PRINT October 2002


Jacques Le Narcissiste

Kirby Dick and Amy Ziering Kofman, Derrida, 2001, still from a color video, 85 minutes. Derrida at home with his wife, 1995.

WE CULTURE-ISTAS KNOW Derrida is the Madonna of thought. He’s antiphallogocentric and a total diva. Undeniably powerful, he’s either revered or deplored as the author of cultural relativism, rampant textuality, and undecidability. The notoriously close reader is still dashing at seventy-two, with a dark but surprisingly soft gaze, eagle-ish features, and a mildly poufy white coif: a silver fox. Spinning his web (yes, folks, that’s three animal metaphors!) of defamiliarization that readers find seductive or annoying, or both, his discourse is riddled with paradox: He fights to improvise “but always with the belief that it is impossible”; he emerges through the ear and eye of the other, although so do “I,” so who is there to read or see him?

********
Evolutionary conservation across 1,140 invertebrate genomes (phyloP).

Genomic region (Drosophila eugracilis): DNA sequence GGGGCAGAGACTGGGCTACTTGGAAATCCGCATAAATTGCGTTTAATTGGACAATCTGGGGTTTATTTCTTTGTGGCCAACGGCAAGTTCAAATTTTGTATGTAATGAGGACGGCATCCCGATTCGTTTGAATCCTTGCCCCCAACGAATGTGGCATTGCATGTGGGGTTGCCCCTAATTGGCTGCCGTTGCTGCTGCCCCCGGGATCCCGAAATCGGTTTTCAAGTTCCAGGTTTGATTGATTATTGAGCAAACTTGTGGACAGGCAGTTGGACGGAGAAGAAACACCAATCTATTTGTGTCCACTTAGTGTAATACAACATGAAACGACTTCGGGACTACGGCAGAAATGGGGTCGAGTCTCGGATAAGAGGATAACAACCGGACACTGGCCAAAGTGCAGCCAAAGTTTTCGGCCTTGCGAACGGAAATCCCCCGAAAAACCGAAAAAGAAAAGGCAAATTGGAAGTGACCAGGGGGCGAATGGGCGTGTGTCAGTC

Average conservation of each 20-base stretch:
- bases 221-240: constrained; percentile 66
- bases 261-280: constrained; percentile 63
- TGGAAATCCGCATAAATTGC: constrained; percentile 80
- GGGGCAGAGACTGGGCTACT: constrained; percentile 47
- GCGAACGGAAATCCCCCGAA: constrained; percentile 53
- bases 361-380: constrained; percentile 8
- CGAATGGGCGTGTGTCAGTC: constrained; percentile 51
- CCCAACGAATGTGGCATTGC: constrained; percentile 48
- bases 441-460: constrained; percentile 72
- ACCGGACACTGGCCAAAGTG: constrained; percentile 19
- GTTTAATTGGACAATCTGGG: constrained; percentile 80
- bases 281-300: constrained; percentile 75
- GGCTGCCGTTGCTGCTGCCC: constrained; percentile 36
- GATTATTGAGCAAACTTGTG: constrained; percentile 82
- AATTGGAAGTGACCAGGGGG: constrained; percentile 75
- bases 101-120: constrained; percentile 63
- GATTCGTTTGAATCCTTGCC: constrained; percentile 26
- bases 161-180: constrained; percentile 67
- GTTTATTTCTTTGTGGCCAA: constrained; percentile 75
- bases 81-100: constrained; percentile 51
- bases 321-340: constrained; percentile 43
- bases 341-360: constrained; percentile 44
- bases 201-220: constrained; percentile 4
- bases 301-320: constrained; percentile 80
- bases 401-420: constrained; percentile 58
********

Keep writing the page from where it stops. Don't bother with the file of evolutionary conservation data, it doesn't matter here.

When I think of Jacques Derrida, I think of the wretchedness of grad school, what a horrible, disillusioning period that was for me, university

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